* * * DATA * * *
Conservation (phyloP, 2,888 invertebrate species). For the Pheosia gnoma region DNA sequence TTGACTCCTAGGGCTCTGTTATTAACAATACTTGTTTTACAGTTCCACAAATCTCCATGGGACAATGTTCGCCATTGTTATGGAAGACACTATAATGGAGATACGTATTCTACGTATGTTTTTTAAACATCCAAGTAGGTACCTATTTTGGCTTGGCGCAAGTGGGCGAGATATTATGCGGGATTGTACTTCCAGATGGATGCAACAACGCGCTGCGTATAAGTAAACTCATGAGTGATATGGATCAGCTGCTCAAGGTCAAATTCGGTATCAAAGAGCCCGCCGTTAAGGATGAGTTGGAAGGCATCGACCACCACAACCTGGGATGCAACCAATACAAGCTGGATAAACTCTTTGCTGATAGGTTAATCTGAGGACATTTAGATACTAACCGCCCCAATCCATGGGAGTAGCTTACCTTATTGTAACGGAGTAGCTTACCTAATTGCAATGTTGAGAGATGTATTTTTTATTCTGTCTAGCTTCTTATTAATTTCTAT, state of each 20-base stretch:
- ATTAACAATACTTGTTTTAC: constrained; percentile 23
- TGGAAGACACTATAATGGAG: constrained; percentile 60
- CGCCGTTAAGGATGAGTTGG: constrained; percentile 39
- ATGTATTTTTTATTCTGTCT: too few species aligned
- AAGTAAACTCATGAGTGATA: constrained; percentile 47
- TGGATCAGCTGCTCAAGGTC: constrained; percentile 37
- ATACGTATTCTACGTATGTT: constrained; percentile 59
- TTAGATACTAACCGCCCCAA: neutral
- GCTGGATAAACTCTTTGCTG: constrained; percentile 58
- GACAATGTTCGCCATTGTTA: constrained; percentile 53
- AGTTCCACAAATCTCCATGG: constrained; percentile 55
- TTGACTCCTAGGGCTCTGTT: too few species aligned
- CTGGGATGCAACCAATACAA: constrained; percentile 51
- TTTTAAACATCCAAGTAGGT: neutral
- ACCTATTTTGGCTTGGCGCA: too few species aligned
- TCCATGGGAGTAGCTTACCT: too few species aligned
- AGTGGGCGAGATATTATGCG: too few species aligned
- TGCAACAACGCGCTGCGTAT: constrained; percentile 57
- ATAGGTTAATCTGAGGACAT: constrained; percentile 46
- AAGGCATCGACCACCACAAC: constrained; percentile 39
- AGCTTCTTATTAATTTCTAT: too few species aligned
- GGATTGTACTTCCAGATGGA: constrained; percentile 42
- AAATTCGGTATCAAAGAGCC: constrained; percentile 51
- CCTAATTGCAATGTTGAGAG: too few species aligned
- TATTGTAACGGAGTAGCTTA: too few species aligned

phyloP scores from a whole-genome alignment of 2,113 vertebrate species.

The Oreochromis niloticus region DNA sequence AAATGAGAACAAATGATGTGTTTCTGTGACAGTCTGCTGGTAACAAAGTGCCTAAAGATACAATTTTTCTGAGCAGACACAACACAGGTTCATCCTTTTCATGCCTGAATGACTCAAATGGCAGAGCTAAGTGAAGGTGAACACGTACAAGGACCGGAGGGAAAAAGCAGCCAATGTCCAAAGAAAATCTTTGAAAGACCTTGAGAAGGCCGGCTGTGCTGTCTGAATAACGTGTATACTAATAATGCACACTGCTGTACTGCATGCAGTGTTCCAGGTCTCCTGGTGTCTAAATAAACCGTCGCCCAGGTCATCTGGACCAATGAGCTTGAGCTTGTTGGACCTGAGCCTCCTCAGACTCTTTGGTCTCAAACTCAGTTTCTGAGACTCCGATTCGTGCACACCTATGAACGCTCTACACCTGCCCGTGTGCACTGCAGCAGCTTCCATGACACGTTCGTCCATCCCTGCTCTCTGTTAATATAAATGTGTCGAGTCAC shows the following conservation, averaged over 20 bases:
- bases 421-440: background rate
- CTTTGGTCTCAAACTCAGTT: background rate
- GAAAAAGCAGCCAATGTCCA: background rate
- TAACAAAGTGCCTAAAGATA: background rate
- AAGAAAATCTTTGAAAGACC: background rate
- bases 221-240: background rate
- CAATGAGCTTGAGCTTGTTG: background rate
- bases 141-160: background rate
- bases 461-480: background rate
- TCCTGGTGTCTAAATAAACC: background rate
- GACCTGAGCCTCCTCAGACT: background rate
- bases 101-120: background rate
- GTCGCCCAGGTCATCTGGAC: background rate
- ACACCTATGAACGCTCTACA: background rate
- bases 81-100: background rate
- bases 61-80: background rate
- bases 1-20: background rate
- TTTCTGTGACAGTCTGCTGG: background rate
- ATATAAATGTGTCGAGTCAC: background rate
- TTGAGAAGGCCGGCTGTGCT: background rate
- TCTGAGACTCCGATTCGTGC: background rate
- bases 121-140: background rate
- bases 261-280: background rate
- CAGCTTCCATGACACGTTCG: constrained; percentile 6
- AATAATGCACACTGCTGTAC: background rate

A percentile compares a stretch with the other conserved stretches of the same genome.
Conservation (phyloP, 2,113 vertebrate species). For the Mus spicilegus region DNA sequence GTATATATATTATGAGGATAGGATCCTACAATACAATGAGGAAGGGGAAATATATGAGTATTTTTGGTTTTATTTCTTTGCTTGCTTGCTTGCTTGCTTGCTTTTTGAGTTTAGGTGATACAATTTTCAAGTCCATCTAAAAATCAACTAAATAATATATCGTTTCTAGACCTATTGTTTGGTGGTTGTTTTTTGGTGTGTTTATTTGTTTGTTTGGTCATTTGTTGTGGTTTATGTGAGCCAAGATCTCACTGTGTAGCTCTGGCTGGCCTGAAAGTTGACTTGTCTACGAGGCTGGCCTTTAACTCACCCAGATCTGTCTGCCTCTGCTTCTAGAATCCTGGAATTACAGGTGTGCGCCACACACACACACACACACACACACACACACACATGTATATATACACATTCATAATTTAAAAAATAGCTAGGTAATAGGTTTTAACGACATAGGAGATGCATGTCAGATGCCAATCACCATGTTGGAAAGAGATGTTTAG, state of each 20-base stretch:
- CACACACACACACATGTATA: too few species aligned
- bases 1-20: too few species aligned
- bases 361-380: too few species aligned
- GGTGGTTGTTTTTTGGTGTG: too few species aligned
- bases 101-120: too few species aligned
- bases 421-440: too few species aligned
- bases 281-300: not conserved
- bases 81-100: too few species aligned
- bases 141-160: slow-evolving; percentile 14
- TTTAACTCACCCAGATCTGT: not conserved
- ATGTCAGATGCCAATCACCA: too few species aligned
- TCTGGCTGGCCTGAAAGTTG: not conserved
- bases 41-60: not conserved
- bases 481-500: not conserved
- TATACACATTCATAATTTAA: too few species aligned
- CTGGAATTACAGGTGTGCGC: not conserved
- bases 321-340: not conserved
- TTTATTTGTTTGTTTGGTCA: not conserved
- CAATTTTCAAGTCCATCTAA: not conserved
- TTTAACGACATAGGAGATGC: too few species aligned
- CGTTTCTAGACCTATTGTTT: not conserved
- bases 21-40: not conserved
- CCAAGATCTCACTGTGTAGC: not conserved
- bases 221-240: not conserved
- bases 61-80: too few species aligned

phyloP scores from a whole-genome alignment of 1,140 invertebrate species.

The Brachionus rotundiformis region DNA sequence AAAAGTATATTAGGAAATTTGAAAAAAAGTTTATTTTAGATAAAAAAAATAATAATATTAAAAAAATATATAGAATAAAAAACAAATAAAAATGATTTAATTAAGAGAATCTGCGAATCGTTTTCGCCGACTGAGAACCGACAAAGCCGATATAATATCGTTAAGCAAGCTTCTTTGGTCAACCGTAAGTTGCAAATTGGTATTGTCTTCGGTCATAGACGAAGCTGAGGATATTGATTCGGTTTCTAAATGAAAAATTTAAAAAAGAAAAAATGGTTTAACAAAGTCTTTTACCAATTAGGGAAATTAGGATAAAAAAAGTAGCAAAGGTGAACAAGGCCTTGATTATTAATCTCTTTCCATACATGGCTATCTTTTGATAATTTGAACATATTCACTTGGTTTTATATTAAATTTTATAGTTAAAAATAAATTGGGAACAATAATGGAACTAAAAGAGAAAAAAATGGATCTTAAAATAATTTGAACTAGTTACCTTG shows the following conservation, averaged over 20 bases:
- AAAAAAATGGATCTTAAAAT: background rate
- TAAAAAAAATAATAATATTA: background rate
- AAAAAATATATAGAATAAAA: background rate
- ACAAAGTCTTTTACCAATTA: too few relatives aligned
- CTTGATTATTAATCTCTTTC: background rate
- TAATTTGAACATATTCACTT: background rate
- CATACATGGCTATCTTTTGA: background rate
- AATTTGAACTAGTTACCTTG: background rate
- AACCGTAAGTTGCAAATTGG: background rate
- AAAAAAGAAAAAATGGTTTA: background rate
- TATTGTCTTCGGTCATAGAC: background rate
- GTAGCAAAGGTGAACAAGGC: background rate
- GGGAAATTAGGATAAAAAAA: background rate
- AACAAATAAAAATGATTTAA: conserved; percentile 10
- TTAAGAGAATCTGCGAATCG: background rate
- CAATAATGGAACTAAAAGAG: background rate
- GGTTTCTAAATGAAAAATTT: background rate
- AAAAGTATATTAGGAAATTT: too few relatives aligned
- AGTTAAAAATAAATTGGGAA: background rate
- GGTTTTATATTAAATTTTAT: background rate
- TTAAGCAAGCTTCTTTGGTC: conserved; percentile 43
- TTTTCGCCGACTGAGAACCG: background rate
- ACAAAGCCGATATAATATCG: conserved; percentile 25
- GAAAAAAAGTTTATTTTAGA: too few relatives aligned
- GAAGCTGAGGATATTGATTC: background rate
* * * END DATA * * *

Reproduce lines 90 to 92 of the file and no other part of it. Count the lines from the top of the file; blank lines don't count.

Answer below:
- AATTTGAACTAGTTACCTTG: background rate
- AACCGTAAGTTGCAAATTGG: background rate
- AAAAAAGAAAAAATGGTTTA: background rate